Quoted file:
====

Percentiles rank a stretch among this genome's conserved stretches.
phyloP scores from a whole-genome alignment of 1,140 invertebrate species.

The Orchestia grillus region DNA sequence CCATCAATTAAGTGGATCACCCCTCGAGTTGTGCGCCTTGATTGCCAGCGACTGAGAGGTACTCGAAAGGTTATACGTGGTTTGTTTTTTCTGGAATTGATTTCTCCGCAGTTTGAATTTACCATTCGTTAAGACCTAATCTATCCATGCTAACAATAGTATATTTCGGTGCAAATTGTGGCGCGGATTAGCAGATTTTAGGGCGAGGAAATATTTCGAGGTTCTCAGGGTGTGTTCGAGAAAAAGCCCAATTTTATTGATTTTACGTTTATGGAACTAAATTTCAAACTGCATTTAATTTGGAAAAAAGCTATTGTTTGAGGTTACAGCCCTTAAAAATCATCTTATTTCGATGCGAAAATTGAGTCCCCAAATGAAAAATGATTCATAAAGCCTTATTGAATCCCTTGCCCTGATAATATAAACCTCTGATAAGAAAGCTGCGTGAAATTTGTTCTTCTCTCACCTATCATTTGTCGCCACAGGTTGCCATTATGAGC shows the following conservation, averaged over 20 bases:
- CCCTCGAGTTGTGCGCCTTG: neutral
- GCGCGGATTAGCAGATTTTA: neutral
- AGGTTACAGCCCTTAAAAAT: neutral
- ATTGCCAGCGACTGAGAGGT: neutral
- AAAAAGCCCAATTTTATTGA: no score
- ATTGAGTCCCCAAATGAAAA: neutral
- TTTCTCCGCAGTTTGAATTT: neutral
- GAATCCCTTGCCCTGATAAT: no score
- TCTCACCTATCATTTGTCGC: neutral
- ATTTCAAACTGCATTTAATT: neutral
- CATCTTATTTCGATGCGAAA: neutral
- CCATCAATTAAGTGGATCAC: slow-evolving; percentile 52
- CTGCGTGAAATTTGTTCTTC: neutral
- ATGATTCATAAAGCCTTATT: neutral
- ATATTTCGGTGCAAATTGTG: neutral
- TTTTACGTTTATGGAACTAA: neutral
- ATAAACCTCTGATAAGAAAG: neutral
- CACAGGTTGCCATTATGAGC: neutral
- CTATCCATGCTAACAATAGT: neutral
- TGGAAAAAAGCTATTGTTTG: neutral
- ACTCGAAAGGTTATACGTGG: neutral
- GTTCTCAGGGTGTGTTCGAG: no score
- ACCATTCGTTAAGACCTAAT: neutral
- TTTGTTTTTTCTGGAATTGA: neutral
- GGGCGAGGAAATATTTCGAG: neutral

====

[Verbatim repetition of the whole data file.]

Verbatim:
Percentiles rank a stretch among this genome's conserved stretches.
phyloP scores from a whole-genome alignment of 1,140 invertebrate species.

The Orchestia grillus region DNA sequence CCATCAATTAAGTGGATCACCCCTCGAGTTGTGCGCCTTGATTGCCAGCGACTGAGAGGTACTCGAAAGGTTATACGTGGTTTGTTTTTTCTGGAATTGATTTCTCCGCAGTTTGAATTTACCATTCGTTAAGACCTAATCTATCCATGCTAACAATAGTATATTTCGGTGCAAATTGTGGCGCGGATTAGCAGATTTTAGGGCGAGGAAATATTTCGAGGTTCTCAGGGTGTGTTCGAGAAAAAGCCCAATTTTATTGATTTTACGTTTATGGAACTAAATTTCAAACTGCATTTAATTTGGAAAAAAGCTATTGTTTGAGGTTACAGCCCTTAAAAATCATCTTATTTCGATGCGAAAATTGAGTCCCCAAATGAAAAATGATTCATAAAGCCTTATTGAATCCCTTGCCCTGATAATATAAACCTCTGATAAGAAAGCTGCGTGAAATTTGTTCTTCTCTCACCTATCATTTGTCGCCACAGGTTGCCATTATGAGC shows the following conservation, averaged over 20 bases:
- CCCTCGAGTTGTGCGCCTTG: neutral
- GCGCGGATTAGCAGATTTTA: neutral
- AGGTTACAGCCCTTAAAAAT: neutral
- ATTGCCAGCGACTGAGAGGT: neutral
- AAAAAGCCCAATTTTATTGA: no score
- ATTGAGTCCCCAAATGAAAA: neutral
- TTTCTCCGCAGTTTGAATTT: neutral
- GAATCCCTTGCCCTGATAAT: no score
- TCTCACCTATCATTTGTCGC: neutral
- ATTTCAAACTGCATTTAATT: neutral
- CATCTTATTTCGATGCGAAA: neutral
- CCATCAATTAAGTGGATCAC: slow-evolving; percentile 52
- CTGCGTGAAATTTGTTCTTC: neutral
- ATGATTCATAAAGCCTTATT: neutral
- ATATTTCGGTGCAAATTGTG: neutral
- TTTTACGTTTATGGAACTAA: neutral
- ATAAACCTCTGATAAGAAAG: neutral
- CACAGGTTGCCATTATGAGC: neutral
- CTATCCATGCTAACAATAGT: neutral
- TGGAAAAAAGCTATTGTTTG: neutral
- ACTCGAAAGGTTATACGTGG: neutral
- GTTCTCAGGGTGTGTTCGAG: no score
- ACCATTCGTTAAGACCTAAT: neutral
- TTTGTTTTTTCTGGAATTGA: neutral
- GGGCGAGGAAATATTTCGAG: neutral